L-1 Visa Reform Act of 2004 Changes Parts of the Temporary Worker Program

The USCIS announced this week that it has implemented new provisions to the L-1 temporary worker program, as mandated by the L-1 Visa Reform Act of 2004.

The L-1 Visa Reform Act amended legislation regarding the outsourcing of L-1B nonimmigrants, temporary workers who have been employed overseas by a company with an affiliation/office in the U.S. who now performs services involving specialized knowledge in the U.S. for that international company. According to this amended legislation, L-1B temporary workers can no longer work at a worksite other than that of the employer who petitioned for the visa if:

1. The work is controlled and supervised by the different employer; or
2. The arrangement with the offsite location is to provide that non-petitioning entity with local labor for hire, as opposed to a service related to the specialized knowledge of the employer that petitioned for the visa.

These provisions related to outsourcing of L-1B workers is applicable to all L-1B petitions filed after June 6, 2005 and include all extensions and amendments involving those currently under L-1 status.

The revised legislation also requires that all L-1 workers must have been employed for at least one year outside the U.S. for the employer with the qualifying relationship with the petitioning employer. Prior to this amended legislation, participants in the blanket L-1 program were only required to have worked with the international employer for six months or more. This amendment is applicable to all petitions for initial L-1 classification filed with the USCIS after June 6, 2005. It does not apply, however, to extensions of stay under the blanket L-1 program.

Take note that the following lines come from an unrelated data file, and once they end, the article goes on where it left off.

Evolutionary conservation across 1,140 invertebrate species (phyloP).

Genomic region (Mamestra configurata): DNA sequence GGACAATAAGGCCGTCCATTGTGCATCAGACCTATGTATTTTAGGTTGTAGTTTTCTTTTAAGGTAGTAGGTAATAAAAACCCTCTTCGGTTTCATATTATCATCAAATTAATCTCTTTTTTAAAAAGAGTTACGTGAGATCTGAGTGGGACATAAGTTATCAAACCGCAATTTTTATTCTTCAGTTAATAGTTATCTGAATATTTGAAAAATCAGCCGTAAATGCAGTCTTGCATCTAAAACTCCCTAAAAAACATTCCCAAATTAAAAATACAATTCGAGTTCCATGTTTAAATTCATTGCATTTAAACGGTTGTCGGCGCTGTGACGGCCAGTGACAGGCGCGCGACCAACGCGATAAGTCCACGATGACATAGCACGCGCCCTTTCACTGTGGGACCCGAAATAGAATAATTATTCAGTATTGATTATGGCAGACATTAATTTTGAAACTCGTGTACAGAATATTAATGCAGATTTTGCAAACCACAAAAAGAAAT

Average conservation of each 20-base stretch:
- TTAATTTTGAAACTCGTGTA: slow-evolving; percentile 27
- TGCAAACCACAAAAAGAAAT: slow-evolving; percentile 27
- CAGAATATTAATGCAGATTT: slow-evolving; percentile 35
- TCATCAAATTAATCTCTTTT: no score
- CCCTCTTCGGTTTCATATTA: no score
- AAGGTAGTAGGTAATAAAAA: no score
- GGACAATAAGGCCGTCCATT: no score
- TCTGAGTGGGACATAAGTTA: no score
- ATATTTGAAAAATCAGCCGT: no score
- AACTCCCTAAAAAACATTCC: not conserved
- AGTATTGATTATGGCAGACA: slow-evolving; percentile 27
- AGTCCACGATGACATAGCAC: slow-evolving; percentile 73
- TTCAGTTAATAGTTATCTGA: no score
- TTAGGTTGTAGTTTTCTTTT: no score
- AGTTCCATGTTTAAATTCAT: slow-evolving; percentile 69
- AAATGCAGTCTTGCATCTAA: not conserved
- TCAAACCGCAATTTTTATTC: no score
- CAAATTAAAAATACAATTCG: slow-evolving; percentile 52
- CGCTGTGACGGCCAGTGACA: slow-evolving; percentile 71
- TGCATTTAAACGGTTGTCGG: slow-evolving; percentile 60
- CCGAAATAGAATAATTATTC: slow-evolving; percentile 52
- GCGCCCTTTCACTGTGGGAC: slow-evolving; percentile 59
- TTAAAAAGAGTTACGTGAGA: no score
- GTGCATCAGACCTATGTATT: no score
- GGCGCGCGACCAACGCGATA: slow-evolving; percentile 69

In addition, L-1 petitioners are reminded that USCIS requires new filing fees and forms. Form I-129 must now be filed with the base filing fee of $185 and a new $500 Fraud Prevention and Detection Fee, if applicable.

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DHS ISSUES REBRANDED FORM I-9

Washington, D.C. – U.S. Citizenship and Immigration Services (USCIS) and U.S. Immigration and Customs Enforcement (ICE) announced today that they have updated the Employment Eligibility Verification Form (Form I-9) to eliminate outdated references to the former Immigration and Naturalization Service (INS) and its parent agency, the Department of Justice.

On March 1, 2003, the Homeland Security Act of 2002 (Public Law 107-296) transferred the functions of the former INS from the Department of Justice to the Department of Homeland Security (DHS). USCIS, an entity within DHS, presently maintains many of the immigration forms that USCIS and ICE inherited from the former INS. USCIS is currently rebranding these forms, including the I-9, to reflect the transfer to DHS.

Aside from replacing outdated references to the Department of Justice and the former INS with references to DHS and its components, the current edition of Form I-9 is the same as the 11/21/91 edition. The edition date on the rebranded Form I-9 reads “(Rev. 05/31/05)Y.” Employers may meet their employment verification requirements under the law by completing a Form I-9 that has an edition date of either “(Rev. 5/31/05)Y,” “(Rev. 05/31/05)N,” or “(Rev. 11/21/91)N” in the lower right corner of the form.

DHS is currently in the process of making substantive changes to the Form I-9 in connection with previous rulemakings and plans to introduce a new Form I-9 at the end of this process. More information about the employment verification process and other employer-based immigration topics is available from USCIS’ Office of Business Liaison at http://uscis.gov/graphics/services/employerinfo/eibulletin.htm.

USCIS reminds certain H-1B1 free trade nonimmigrants of the required filing fee